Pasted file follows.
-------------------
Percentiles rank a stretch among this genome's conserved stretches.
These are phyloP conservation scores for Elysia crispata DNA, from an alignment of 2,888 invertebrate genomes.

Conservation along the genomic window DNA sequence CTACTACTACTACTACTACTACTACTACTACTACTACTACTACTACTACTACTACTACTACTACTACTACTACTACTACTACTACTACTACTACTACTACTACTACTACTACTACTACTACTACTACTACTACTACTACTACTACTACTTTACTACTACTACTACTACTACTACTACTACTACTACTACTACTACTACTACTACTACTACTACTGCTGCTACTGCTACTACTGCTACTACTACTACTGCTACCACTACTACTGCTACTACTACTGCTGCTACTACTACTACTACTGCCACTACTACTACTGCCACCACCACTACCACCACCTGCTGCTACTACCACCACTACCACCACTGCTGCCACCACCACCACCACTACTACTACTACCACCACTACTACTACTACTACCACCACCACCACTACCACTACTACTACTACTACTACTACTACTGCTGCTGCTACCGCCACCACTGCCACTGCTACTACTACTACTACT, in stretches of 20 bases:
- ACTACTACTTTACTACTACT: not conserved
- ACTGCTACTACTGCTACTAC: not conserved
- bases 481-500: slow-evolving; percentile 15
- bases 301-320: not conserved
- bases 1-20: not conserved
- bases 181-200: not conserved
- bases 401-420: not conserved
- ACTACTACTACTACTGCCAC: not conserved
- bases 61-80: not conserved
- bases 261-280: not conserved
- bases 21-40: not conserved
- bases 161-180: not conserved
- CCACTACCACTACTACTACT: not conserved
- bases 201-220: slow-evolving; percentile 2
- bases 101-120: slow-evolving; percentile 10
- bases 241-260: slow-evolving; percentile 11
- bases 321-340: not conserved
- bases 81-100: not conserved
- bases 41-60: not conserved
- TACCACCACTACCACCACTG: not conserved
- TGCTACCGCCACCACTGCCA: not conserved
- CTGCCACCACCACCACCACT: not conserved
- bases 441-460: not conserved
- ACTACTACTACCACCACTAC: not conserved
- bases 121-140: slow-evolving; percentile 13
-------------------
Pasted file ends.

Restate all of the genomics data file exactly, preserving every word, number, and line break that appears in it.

Percentiles rank a stretch among this genome's conserved stretches.
These are phyloP conservation scores for Elysia crispata DNA, from an alignment of 2,888 invertebrate genomes.

Conservation along the genomic window DNA sequence CTACTACTACTACTACTACTACTACTACTACTACTACTACTACTACTACTACTACTACTACTACTACTACTACTACTACTACTACTACTACTACTACTACTACTACTACTACTACTACTACTACTACTACTACTACTACTACTACTACTTTACTACTACTACTACTACTACTACTACTACTACTACTACTACTACTACTACTACTACTACTACTGCTGCTACTGCTACTACTGCTACTACTACTACTGCTACCACTACTACTGCTACTACTACTGCTGCTACTACTACTACTACTGCCACTACTACTACTGCCACCACCACTACCACCACCTGCTGCTACTACCACCACTACCACCACTGCTGCCACCACCACCACCACTACTACTACTACCACCACTACTACTACTACTACCACCACCACCACTACCACTACTACTACTACTACTACTACTACTGCTGCTGCTACCGCCACCACTGCCACTGCTACTACTACTACTACT, in stretches of 20 bases:
- ACTACTACTTTACTACTACT: not conserved
- ACTGCTACTACTGCTACTAC: not conserved
- bases 481-500: slow-evolving; percentile 15
- bases 301-320: not conserved
- bases 1-20: not conserved
- bases 181-200: not conserved
- bases 401-420: not conserved
- ACTACTACTACTACTGCCAC: not conserved
- bases 61-80: not conserved
- bases 261-280: not conserved
- bases 21-40: not conserved
- bases 161-180: not conserved
- CCACTACCACTACTACTACT: not conserved
- bases 201-220: slow-evolving; percentile 2
- bases 101-120: slow-evolving; percentile 10
- bases 241-260: slow-evolving; percentile 11
- bases 321-340: not conserved
- bases 81-100: not conserved
- bases 41-60: not conserved
- TACCACCACTACCACCACTG: not conserved
- TGCTACCGCCACCACTGCCA: not conserved
- CTGCCACCACCACCACCACT: not conserved
- bases 441-460: not conserved
- ACTACTACTACCACCACTAC: not conserved
- bases 121-140: slow-evolving; percentile 13